Stream: Albert Swarm “The Cage EP”

29 Mar 2014 — Kelsie Brown

Finnish producer Albert Swarm has returned from the shadows with a brand-new set of three tracks. Recorded in his homeland of Finland, The Cage EP continues with that anxious darkness Albert Swarm has conquered. "Truths" and "Restraints" keep that delirious night club feel, while the addition of vocals in closing and title track "The Cage" warm things up a bit, but not so much that the shadows are lost.

The Cage EP is out now via pay-what-you-want at Ceremony Recordings' new Bandcamp page, where you can also download all of Ceremony's previous releases.

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Stream: The NFOP Show #22 on BCR

28 Mar 2014 — Henning Lahmann

This afternoon, we broadcast the 22nd edition of our weekly show on Berlin Community Radio, as per usual presenting you the week's freshest new tunes. Listen below.


(1) Lust For Youth "Epoetin Alfa"
(2) Amen Dunes "Lilac In Hand"
(3) Woods "With Light And With Love"
(4) Ships "None Of It Real"
(5) Fina Fisken "Save the Day"
(6)Maria Minerva "The Beginning"
(7) Octo Octa "Cause I Love You"
(8) Jamie xx "Sleep Sound"
(9) The Range "Two"
(10) Karmelloz "Below Freezing (feat. C Plus Plus)"
(11) Slime "Patrica's Stories (feat. Jeremiah Jae)"
(12) Angel Olsen "White Fire"

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Orchid Tapes “Boring Ecstasy”

28 Mar 2014 — Noah Klein

“Can you see it’s bloom?” It’s a mindful foundation for Orchid Tapes’ Boring Ecstasy compilation to begin with a question, one oh so relevant to both the Springtime currently taking root and the nature of its internalized conversation. Over the last four years, beyond nurturing a family of musicians to bring the world a stream of life affirming sounds, label organizers Warren Hildebrand and Brian Vu have developed a universe in which the personalities of their contributors and appreciators can exist within. Less business more friendship, Orchid Tapes has created a social economy of genuine interaction and a love for alternative forms of communication. To ask of the label is to ask of ourselves, and that’s a startlingly beautiful relationship absent in much of today’s music landscape.

My feelings, my gratitude, and the only way that I can begin to articulate the world that is Orchid Tapes is to close my eyes and replay a scene from the film Adaptation. Chris Cooper, taking a knee and staring into the eye of an orchid, delivers this gem:

What’s so wonderful is that every one of these flowers has a specific relationship with the insect that pollinates it. There’s a certain orchid that looks exactly like a certain insect, so the insect is drawn to this flower, its double, its soulmate.

To consider this as a reflection of the symbiotic relationship between performer and listener is to illustrate the image of beauty that unites each and every Orchid tape. Beginning with Warren’s own Swung From the Branches [OCT001] and present throughout the entire Orchid catalogue, there is a total sincerity that extends itself as a loving embrace. For every R.L. Kelly, Ricky Eat Acid or Happy Trendy release there is a diasporic community of bodies and feelings waiting to share a life. For every Home Alone or Arrange track to surface online there are a handful of hobbyist songwriters inspired to share their own homespun recordings. Alone, any of these tape deck treasures could have slipped into the uniform depths of Bandcamp but through the loving vehicle that Orchid Tapes has always been and ever grows into we Orchidians bear our tapes, teas, and handwritten thank you notes as badges in support of an honest and independent music distribution process. There is no mystification in a transparent partnership, and in 2014 that’s exactly what we need.

From start to finish Boring Ecstasy is a time capsule, a collection of thoughts and constructive ruminations on moments of being from a group of friends scattered throughout the globe. Their gorgeous contributions coupled with Orchid Tapes’ endearing organization makes for a stunning album, and now it’s up to us to give this the meaning that it deserves. Pre-order the 12” of  Boring Ecstasy: The Bedroom Pop of Orchid Tapes here or download the collection for the low, low price of a suggested donation. For New Yorkers, tomorrow, March 29, Orchid Tapes will host their fourth showcase with a handful of the musicians that appear on the record. Your presence is recommended.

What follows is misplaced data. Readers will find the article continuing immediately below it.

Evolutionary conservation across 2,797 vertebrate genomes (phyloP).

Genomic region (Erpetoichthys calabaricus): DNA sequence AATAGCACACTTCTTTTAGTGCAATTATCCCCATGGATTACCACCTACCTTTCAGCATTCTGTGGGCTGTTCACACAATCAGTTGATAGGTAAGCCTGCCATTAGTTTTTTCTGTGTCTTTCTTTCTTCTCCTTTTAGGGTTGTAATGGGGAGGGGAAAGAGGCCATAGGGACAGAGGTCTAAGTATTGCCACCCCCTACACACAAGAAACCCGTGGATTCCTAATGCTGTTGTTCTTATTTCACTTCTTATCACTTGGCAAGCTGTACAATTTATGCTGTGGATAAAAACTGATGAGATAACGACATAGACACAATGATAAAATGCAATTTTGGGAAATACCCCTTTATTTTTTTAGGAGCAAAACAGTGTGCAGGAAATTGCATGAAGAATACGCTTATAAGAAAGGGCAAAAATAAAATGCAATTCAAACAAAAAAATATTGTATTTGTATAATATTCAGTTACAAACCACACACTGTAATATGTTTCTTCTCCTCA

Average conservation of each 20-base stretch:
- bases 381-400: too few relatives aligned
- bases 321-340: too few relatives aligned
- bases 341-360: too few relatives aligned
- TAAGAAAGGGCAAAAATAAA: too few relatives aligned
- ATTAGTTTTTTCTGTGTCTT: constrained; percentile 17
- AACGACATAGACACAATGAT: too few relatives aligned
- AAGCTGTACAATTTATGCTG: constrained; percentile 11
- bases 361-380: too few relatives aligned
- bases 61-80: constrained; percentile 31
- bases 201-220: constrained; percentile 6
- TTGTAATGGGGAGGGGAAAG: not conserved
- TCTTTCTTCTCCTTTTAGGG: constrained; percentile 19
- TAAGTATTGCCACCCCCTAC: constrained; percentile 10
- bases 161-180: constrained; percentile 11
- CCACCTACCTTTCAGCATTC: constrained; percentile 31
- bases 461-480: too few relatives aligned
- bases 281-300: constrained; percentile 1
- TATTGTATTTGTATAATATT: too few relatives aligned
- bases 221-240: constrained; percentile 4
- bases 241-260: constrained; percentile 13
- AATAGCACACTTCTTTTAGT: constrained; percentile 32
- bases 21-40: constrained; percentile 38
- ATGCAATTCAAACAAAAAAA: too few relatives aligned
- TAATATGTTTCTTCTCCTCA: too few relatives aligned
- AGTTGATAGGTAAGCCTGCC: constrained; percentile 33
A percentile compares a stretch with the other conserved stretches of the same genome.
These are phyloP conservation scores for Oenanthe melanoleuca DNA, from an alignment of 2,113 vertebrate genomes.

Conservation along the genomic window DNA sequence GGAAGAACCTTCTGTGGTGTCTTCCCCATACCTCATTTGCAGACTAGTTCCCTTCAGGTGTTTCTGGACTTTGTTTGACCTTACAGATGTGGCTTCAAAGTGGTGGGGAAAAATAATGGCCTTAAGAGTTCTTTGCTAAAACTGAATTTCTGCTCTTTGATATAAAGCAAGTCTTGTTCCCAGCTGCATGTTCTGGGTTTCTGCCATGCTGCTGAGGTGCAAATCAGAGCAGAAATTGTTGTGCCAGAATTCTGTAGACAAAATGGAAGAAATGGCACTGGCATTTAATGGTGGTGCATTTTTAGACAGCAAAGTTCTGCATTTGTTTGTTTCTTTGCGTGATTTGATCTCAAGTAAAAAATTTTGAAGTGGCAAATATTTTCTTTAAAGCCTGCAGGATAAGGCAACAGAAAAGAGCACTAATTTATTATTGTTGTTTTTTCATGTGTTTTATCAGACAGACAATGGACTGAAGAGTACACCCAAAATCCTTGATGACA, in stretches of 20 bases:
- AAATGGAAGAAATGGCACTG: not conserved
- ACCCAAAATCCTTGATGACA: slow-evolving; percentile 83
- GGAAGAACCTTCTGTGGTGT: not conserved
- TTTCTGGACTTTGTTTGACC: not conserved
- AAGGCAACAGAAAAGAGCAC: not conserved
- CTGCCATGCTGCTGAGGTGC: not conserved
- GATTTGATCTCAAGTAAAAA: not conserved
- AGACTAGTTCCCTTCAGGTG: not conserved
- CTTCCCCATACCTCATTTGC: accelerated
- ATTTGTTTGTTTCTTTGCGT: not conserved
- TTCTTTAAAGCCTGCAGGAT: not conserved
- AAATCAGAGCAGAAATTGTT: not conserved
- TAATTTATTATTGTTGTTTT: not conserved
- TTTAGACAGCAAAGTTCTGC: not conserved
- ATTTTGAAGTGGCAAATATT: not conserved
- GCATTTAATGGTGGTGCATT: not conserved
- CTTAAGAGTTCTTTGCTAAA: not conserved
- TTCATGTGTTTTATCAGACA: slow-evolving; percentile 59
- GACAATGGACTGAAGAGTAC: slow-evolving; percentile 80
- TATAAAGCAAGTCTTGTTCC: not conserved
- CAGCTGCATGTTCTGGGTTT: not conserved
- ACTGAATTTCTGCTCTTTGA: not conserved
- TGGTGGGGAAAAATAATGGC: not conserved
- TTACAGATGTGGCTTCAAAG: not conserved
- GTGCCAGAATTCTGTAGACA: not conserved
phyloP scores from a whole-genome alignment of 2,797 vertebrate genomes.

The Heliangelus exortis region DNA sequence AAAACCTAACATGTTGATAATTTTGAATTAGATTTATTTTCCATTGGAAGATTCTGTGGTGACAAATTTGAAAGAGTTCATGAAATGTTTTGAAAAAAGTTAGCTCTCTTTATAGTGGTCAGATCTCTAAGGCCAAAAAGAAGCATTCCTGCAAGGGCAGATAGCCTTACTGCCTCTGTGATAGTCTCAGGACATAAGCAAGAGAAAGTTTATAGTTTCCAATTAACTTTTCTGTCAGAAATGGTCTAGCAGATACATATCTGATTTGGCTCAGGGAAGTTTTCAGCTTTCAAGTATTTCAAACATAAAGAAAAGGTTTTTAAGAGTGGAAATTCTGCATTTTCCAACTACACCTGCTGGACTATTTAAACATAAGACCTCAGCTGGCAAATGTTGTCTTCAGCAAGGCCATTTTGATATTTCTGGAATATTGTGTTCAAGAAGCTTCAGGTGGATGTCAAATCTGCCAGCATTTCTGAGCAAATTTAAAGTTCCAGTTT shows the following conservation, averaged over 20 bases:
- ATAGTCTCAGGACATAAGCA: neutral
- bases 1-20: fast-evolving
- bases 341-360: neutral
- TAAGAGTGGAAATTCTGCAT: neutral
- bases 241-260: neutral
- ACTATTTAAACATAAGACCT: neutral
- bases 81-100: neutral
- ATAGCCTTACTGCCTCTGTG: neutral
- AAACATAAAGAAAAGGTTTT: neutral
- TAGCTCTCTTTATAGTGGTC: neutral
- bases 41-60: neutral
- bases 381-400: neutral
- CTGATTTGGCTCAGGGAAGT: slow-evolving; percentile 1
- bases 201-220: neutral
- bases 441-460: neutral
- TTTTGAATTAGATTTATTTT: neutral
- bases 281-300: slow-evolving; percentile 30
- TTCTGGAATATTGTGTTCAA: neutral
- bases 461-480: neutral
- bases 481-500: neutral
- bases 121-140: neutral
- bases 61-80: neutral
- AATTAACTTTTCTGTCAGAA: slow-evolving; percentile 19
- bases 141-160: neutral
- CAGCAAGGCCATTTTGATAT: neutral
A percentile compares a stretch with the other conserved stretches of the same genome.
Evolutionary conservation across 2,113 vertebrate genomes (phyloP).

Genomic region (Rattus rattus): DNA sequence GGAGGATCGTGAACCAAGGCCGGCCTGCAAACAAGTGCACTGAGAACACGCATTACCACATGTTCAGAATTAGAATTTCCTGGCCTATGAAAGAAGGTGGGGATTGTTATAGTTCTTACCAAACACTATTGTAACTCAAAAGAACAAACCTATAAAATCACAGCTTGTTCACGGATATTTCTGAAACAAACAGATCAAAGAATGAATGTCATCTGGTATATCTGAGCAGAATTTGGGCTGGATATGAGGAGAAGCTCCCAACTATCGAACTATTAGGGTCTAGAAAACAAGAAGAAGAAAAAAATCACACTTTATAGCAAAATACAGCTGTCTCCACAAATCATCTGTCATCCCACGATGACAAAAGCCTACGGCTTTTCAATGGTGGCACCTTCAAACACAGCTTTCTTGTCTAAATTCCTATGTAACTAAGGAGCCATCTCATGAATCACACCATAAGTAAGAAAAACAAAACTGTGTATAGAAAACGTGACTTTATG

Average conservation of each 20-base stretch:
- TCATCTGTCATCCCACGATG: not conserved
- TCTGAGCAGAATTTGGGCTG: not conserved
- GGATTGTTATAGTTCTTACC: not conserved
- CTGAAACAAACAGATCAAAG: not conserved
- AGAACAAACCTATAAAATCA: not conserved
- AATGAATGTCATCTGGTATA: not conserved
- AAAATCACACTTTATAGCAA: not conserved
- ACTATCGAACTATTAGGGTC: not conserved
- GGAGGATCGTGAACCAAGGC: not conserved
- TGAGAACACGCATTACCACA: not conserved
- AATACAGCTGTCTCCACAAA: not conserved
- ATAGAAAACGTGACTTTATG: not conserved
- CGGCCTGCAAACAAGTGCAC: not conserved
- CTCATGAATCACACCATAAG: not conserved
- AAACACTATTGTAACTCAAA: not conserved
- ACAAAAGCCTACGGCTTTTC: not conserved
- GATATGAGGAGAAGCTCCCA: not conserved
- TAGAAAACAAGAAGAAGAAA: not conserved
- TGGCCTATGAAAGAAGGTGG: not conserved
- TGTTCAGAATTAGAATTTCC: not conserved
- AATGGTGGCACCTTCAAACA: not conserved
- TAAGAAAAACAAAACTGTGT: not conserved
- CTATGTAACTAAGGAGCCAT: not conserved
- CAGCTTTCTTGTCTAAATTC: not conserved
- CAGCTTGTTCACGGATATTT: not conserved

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Craft Spells “Breaking The Angle Against The Tide”

28 Mar 2014 — Parker Bruce

I can't help but think of Craft Spells in a personal way. I remember seeing them open for Beach Fossils in April 2011 at Music Hall of Williamsburg here in Brooklyn and buying one of their tote bags. That summer, I made a mixtape for a Swedish guy I had met, put "Scandanavian Crush" on it, and mailed it. And then a year later, when I was studying abroad in Paris, I have memories of riding a Vélib bike around listening to the underrated Gallery EP and how glorious "Still Left With Me" sounded while gliding down boulevards. Also, the music store Balades Sonores (which is a total rough diamond in Paris) that I briefly helped out at had Craft Spells vinyl, and I remember taking so much comfort in that, being so far away from home. And now Justin Vellesteros gifts us with the perfect summer treat, aka a Craft Spells album, Nausea, coming out June 10th on the label with a whole lot of heart, Captured Tracks. The first single from it, "Breaking The Angle Against The Tide", has a honeyed synth that sounds like a giant orchestra and charged cymbal crashes with a Fear of Men-like swooping, unsteady, wobbly, and wonderfully ditzy guitar part. Where Gallery was strapping and defiant, even urgent, in tone with little sonic ambiguity, "Breaking The Angle..." shows that Vellesteros has decided to mix the sounds of Idle Labor with those of Gallery so the song is simultaneously retreating and bounding forward, depending on the moment. The lyrics match this with him saying, "You've wasted too much of my time", and that he wants to stay inside out of the "haze" (a very Pains of Being Pure at Heart-like sentiment and the opposite of Cults telling us to "Go Outside").

Download "Breaking The Angle Against The Tide" for free below and pre-order what is sure to be another wonderful release from Craft Spells.

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Something “Muscles” (exclusive)

27 Mar 2014 — Parker Bruce


Another week, another preview from UK-label Reeks of Effort's cassette, Sick of Hits Vol. 2, which will be available April 28th. Last week, we gave you Trust Fund's "No Surprise" and now we have "Muscles" by Newcastle's Something (Oliver Catt). The song is a warped 8-minute duet between Catt and Brighton's Eleanor Rudge of The Hundredth Anniversary and Tyrannosaurus Dead. Rudge's part sounds like it's being piped in through a landline. Catt details the admittedly very alarming things he wants to do to himself and someone else: burn his eyes out, drown someone, and cut their knees off (and those are just the tip of the iceberg). Somehow throughout all of this, the song still comes across as sweet. In the middle of it, Catt movingly lists his hopes, dreams, fears, and realities: "I had a dream I was an island/But I was drowning like I should," "I had a hope I'd be a candle/And I would burn your skin..." "But all I am is mountains made of rock." Rudge gets the last word, sending the song out on what could be seen as a positive note by singing "it feels good," echoing Catt's earlier "feeling better, feeling better, feeling better, feeling good." Catt and Rudge really put us through the ringer here. Let them. You'll feel better too.